Richard & Ethel Anbe Jeanne Anderson Mona Arizala Kelvin Aronowitz Associated Steel Workers Leona Auerbach Sidney & Gloria Ayabe Letitia Bailey Allan & Frances Bailon Jeffrey Baker Ray & Rosaline Ballungay Carma Bamber Mary Ann Barngrover Thomas & May Battisto Gaye Beamer John Beaton James Bedient George Benskin Ruth Bessinger Ronald Biho Emmalisa Bledsoe Jeffrey Boeckman & Joanne Hogle Brandon Brown David Brown Heather Brown Peter & Antoinette Brown Virginia Brown Jeff Buck Barton & Diana-Lee Bunney Mark & Mary Anne Burak Graham Burns & Erika Sox Robin Cababa & Claudia Akroyd Benjamin & Jennifer Cable Beverly Cardinal Ignacio Cariaga Norman Caris Patricia Carroll Paula Carroll

in the news The Humane Society headlined 130 news stories spotlighting outreach programs, advocacy efforts and more. Partnerships with MidWeek, Metro HNL, KITV, KHON, Hawaii News Now and Summit Radio kept animals top of mind for Hawaii’s people.


Kevin Gorton Emiko Goto Grace & Richard Okita Foundation Gary Michael Graham Morena Gullett Phillip & Sandra Hagstrom Aaron & Tammy Hamada Gregory & Wendy Hanna Scott & Sue Haraguchi Ann Hart Amelia Hastings Robert Henricks Gary & Jennifer Herald Geraldine Herbert Suzanne Hew-Len Gary Hickling & Dennis Moore William Higdon Garrick Higuchi Fay Hill

Roydn Hisatake Lynne Ellen Hollinger Lorraine Honda Stephanie Hong Eric & Mandy Horst Diane & William Humphrey Isaac Ige Sheri Iha Charles & Mildred Ikehara Jean Imamoto Kevin & Lynn Ing Eric & Ann Inouye Wayne Ishii James Jones Patricia Jordan Walter Kagawa Gail Kaleikini Bette Kalohi Aiko Kameya

doe e letters a pet B F F. T h r e ’t





Daniel & Carol Case William Casey Catherine Caudle Chaminade University of Honolulu Summer Chan Cedric Chang Wieland Chee Clyde & Lisa Chena Molly Cherry Daniel Chiang Burt & Carolyn Chinen Robin Ching Peter Chisteckoff Jennifer Chiwa Eileen Cho Clayton Chong Christine Chow Coldwell Banker Pacific Properties Kahala Steven Colon & Carrie Hermstad John & Joni Conklin Leslie Cook Michael Courto Thomas & Shirlee Cunningham Marilyn CupChoy Christine Curatilo Jason del Mundo & Jamie-Lyn Yoshida Daniel Delbrel Ruth Marie Derigo Ray & Marchen Dingle John & Jane Dodson Katherine Dombrigues Patrick & Cathryn Downes Dr. & Mrs. L.Q. Pang Foundation Dr. Tung’s Jon & Mary Lou Earll Diane Eddy Gary Edwards & Lisa Brewer Peter Ehrman Suzanne Engel Karen Essene Albert & Laura Evensen Sarah Fincke Linda Flinn Michael Fomenko Mary Lou Foy Patricia Franquez Jo Frasier John Fritz Helen & Dennis Fujii Donald Fujimoto Toni Fujita Gary Furutani Karen Futa Barbara Garringer Sharon Geary Lynette Gehring Robert Gerell Gregory Gibbons & Peter Fujieki Girl Scouts Troop 870 Renee Gomes J. Goodman Louise Goodspeed Bobby Gordon

e light

Adopt. Donate. Volunteer. Join our cause at HawaiianHumane.org

Hawaiian Humane Society People for animals. Animals for people.

447.084 Posters 30x40.indd 2


9/24/14 12:17 PM

Linelle Kashiwada Robert & Atsuko Kato Yuko Kato Shuso Kawamoto Donna Kekauoha Dale & Sue Keliiliki Doreen Kelley Kevin Kelly Bob & Victoria Kenneally Saundra Keyes Robert & Hope Kihune Jennifer Kim Malay Kimura Ronald Kirkland Dan & Kathryn Kirley Andrew Kluger Bert & Harriet Kobayashi Christen Kobayashi Christopher & Rika Kohiyama Kit Tak Kowk KPMG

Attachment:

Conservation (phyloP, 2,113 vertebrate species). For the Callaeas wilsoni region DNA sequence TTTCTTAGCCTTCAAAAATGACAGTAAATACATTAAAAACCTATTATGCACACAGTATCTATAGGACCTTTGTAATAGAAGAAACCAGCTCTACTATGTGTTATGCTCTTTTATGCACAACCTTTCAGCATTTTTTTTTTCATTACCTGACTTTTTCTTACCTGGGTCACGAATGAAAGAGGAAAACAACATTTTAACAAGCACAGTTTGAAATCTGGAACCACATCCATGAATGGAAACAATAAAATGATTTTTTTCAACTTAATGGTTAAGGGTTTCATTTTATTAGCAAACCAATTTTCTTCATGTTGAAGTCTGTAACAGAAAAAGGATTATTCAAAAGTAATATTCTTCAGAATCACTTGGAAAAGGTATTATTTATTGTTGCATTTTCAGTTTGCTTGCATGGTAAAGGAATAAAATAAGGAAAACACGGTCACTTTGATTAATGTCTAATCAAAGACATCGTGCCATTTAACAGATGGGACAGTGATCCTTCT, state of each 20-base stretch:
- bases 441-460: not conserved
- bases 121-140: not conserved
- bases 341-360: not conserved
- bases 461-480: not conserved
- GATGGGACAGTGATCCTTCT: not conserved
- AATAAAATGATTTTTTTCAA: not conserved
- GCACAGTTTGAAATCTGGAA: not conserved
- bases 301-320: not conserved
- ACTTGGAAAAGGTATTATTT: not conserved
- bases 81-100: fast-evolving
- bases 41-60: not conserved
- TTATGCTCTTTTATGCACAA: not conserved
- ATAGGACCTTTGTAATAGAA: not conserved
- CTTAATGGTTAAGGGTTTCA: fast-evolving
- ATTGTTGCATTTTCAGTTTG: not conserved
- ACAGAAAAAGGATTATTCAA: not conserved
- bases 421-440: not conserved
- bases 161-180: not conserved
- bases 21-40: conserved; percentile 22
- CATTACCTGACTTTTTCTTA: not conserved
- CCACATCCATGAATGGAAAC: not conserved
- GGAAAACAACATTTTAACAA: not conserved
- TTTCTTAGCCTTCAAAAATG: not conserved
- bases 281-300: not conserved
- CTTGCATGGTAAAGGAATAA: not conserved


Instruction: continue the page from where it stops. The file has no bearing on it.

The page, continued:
Ricky & Ethel Kubota Mark & Linda Kuklinsky Clayton Kunitake Neuman Kwong & Leimomi Fukuda Jodi Lam Charles Lau Creighton & Linda Lee Ann Leighton Michael & Joyce Lighthill Janey Lindbo Cheryl Lippman Louis & Flori Petri Foundation Dallas & Marlene Lum Terry Lum Raymond Lyau M Street Investments Edward & Mimi MacNaughton Michael Maeda Nancy Makowski Manifest Melba Manuel

W ho say



so ulm a t e c



’ t b e c o ver

in fu

r? Adopt. Donate. Volunteer. Join our cause at HawaiianHumane.org

Hawaiian Humane Society People for animals. Animals for people.

447.084 Posters 30x40.indd 3


9/24/14 12:17 PM

Marianist Center of Hawaii Henry Mata Reiko Matsuda Darene Matsuoka Allan Matusevich Carol & Michael May Sharon McPhee Anna Meng Gerald & Connie Meredith Lance, Jennifer & Sarah Mills Anne Mitzak Amy Miyamoto Sandra Miyashiro Lori & Alan Miyashita Sharon Miyashita Barbara Montpas Dennis Moore Jessica Moore Regina Moreno Audrey Mueh Don & Wynne Mullinax Shawn Murakawa Stanley & Gail Muranaka Gail Myers Dennis & Susan Nakaishi Eleanor Nakama-Mitsunaga / Naeko Nakama Winnie Narusawa Jemal & Atsuko Ned Annemarie Newman James & Shirley Newman Nichiyo Air Service David Nichols Leslie Niebahr Sandy Nip Shirley Nishizawa John & Suzanne Noland Marjorie Norstrom Lisa Nungesser Alan Obara Kenneth & Elaine Ockermann Patricia O’Connor Oifer Family Charitable Fund Harold & Betty Okimura Paul Onishi Kimberly O’Quinn Mike & Sheryl Oschin-Goodman Beverly Sin Len Page Scott & Denise Page Louise Pagotto Laeton & Lena Pang Margaret Pang Dale & Steve Parker Jack Parker & Christine Kawada Alan Phillips & Audrey Buyrn Tiare Pinto Poi Dogs Day Care & Boarding Gilbert Ponce Lynn Porto Alexis Pospischil April Putnam William Quinlan & Rita Chang-Quinlan

Monica Ramirez Nancy Ramos Laura Ray Noriko Reed Camille Rellinger Ribbon Productions Steven Rinesmith Dianne Robinson Jim & Puchi Romig Glenda Rother Harry Russell Victoria Sakai Drew Santos Francis & Patricia Santos Rudy Savio Frances Schneider Winton & Sandra Schoneman Leilani Schuman Joann Seery Justin & Faith Seguirant Glenn Seo Helen Shigemura Tiffany & Tucker Siegfried Richard Smerz Arthur & Beverly Soares James Spratt Mary Steiner & David Atkin Vicky Stewart